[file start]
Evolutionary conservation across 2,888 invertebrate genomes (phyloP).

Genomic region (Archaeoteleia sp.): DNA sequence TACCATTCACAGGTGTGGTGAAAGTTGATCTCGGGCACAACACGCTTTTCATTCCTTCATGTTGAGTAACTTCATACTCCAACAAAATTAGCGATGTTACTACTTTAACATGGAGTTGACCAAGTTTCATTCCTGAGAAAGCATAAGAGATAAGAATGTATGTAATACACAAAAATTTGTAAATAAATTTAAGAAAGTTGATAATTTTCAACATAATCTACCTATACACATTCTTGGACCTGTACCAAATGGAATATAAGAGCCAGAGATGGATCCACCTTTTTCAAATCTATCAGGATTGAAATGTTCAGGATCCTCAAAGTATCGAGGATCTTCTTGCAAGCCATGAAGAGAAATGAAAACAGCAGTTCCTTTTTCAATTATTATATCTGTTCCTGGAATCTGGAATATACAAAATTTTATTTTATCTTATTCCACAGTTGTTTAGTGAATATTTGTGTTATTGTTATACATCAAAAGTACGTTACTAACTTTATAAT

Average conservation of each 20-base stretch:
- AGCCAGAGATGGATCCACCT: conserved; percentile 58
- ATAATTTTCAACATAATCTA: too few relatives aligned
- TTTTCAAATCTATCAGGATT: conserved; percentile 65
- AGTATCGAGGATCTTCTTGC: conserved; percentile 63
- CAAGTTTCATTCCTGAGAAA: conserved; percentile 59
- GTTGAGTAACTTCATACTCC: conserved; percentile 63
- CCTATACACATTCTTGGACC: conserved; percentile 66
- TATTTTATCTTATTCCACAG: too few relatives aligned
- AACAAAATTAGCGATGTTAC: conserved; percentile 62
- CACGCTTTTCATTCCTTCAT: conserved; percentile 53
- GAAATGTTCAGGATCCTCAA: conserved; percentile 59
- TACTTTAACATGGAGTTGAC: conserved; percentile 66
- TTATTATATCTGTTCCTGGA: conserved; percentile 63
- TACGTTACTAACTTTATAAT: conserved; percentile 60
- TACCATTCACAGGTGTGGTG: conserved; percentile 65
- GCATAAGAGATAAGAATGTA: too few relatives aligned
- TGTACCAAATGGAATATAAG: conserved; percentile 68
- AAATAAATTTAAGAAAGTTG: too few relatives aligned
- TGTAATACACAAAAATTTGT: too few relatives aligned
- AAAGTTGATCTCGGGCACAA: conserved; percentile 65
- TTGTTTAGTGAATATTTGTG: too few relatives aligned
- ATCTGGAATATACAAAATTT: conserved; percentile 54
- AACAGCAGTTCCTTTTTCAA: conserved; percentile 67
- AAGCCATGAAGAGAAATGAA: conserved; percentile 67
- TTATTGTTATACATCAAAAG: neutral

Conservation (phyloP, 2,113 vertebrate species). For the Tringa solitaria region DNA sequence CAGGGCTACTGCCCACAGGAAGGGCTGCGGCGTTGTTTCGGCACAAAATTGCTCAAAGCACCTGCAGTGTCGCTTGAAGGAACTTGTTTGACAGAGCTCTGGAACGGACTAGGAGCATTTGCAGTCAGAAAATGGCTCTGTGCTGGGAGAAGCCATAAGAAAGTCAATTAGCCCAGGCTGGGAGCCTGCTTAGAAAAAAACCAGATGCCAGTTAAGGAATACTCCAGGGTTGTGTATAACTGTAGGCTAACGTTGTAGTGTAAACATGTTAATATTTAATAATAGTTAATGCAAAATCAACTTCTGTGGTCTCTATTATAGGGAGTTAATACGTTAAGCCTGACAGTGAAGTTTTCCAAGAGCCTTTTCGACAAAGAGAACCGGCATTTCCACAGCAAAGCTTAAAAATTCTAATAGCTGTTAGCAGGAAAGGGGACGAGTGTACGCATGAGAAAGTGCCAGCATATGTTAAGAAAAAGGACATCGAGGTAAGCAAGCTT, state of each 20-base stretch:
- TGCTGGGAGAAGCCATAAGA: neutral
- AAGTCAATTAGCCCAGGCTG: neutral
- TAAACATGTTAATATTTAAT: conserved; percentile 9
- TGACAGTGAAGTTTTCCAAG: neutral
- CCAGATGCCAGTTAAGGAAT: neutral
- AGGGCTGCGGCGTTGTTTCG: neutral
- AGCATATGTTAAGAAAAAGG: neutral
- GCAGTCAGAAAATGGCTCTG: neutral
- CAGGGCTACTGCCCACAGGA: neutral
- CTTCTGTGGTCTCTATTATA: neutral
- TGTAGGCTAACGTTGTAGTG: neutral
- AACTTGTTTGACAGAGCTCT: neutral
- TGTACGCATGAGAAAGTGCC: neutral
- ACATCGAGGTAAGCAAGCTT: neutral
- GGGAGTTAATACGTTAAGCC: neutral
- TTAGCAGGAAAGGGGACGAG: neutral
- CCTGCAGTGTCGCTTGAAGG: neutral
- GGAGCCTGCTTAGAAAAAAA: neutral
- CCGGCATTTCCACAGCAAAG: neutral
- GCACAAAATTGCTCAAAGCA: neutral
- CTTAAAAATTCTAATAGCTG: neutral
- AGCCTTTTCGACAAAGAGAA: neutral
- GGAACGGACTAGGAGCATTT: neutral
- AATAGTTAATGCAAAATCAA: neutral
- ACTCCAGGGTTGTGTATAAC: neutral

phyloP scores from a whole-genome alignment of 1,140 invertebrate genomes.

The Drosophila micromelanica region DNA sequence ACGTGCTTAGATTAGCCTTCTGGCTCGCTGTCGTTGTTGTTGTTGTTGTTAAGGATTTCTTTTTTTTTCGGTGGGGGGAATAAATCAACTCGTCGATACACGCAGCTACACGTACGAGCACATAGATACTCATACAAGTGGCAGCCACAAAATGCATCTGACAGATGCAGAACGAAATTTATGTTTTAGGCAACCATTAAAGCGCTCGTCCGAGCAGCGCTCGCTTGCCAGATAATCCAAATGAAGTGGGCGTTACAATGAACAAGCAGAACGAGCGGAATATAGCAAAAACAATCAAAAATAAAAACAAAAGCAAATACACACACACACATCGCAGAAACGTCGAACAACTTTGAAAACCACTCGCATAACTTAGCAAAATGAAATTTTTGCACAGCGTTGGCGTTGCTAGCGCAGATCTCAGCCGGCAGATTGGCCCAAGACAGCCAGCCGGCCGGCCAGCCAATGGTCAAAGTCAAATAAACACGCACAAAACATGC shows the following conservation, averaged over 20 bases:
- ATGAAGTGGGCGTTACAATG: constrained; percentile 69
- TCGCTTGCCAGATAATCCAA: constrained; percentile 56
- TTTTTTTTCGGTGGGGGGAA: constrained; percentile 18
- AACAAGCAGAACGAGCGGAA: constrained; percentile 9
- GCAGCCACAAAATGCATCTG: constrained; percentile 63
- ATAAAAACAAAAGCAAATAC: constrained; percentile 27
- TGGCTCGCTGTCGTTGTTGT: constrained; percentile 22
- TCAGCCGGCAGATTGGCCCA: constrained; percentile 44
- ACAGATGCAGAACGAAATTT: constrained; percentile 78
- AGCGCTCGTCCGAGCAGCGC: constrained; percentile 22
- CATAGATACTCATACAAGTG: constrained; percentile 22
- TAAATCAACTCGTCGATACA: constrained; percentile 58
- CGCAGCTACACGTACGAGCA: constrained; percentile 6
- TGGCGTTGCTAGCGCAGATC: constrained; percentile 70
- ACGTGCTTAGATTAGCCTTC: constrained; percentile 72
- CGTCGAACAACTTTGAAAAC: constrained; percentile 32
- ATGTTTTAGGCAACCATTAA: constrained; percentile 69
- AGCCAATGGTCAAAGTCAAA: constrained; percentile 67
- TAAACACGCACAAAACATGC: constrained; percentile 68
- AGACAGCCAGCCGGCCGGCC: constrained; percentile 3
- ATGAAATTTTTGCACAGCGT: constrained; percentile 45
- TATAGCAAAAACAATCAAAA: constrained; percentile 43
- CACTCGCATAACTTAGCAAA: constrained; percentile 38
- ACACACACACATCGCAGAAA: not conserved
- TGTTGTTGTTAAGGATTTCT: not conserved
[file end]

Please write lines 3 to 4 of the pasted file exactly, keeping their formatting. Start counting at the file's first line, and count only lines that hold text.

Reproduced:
Average conservation of each 20-base stretch:
- AGCCAGAGATGGATCCACCT: conserved; percentile 58